Book Review: Polyxena: A Story of Troy by Herb Allenger

7897157Title: Polyxena: A Story of Troy
Author: Herb Allenger
Genre: Historical Fiction
Review copy provided by Cindy Dashnaw at BohlsenPR.
Rating: 4,5 stars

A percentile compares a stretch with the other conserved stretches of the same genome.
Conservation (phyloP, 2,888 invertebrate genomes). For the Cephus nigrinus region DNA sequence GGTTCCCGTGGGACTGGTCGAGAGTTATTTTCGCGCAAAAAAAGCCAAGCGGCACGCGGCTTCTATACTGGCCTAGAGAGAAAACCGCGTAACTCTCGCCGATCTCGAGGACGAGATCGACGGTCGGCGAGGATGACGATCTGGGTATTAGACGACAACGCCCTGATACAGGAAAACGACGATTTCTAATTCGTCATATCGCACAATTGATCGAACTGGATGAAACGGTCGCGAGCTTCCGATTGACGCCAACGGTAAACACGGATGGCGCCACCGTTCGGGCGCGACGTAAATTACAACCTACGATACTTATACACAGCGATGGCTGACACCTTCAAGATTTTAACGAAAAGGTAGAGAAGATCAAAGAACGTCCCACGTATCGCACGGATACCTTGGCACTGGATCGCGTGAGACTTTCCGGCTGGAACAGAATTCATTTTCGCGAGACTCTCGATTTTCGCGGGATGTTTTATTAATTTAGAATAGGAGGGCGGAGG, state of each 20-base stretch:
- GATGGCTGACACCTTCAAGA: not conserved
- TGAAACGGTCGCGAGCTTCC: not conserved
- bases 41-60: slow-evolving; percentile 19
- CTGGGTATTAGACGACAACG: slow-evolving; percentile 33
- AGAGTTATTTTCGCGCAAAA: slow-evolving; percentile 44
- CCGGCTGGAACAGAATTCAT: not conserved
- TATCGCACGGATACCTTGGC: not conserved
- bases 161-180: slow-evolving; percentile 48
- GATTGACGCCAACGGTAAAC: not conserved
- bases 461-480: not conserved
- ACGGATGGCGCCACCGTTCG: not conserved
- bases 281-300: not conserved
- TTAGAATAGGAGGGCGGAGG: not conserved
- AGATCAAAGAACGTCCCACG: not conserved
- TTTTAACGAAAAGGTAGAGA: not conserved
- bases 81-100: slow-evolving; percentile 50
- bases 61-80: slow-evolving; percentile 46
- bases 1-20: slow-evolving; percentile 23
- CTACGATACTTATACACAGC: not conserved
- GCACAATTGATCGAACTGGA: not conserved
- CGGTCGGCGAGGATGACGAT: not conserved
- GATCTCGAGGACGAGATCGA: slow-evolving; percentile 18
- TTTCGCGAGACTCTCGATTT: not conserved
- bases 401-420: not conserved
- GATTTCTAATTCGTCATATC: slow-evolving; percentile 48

After Troy falls, Neoptolemus claims Polyxena as his prize, but she rejects his advances. In a fit of rage, Neoptolemus contrives a story that dooms the ill-fated Polyxena. She knows what she must do to survive, but she cannot change her destiny. Polyxena, the daughter of King Priam of Troy, knows her misfortune has been to have Neoptolemus fall in love with her. As she prepares to die at the commemoration rites for Neoptolemus’s father, Polyxena reflects over her past year, relating her thoughts to Aphrodite, the Goddess she believes is responsible for orchestrating the events that have beset her. As she tries to make sense of it all, Polyxena converses with all the well-known personages associated with the Trojan myth-Achilles, Agamemnon, Cassandra, Helen, and many others-while seeking solace in the hope that her existence has not been futile. In this moving story of forbidden love, a young woman who is an integral part of the romantic legacy surrounding Troy comes to a surprising and satisfying conclusion about the life she has lived.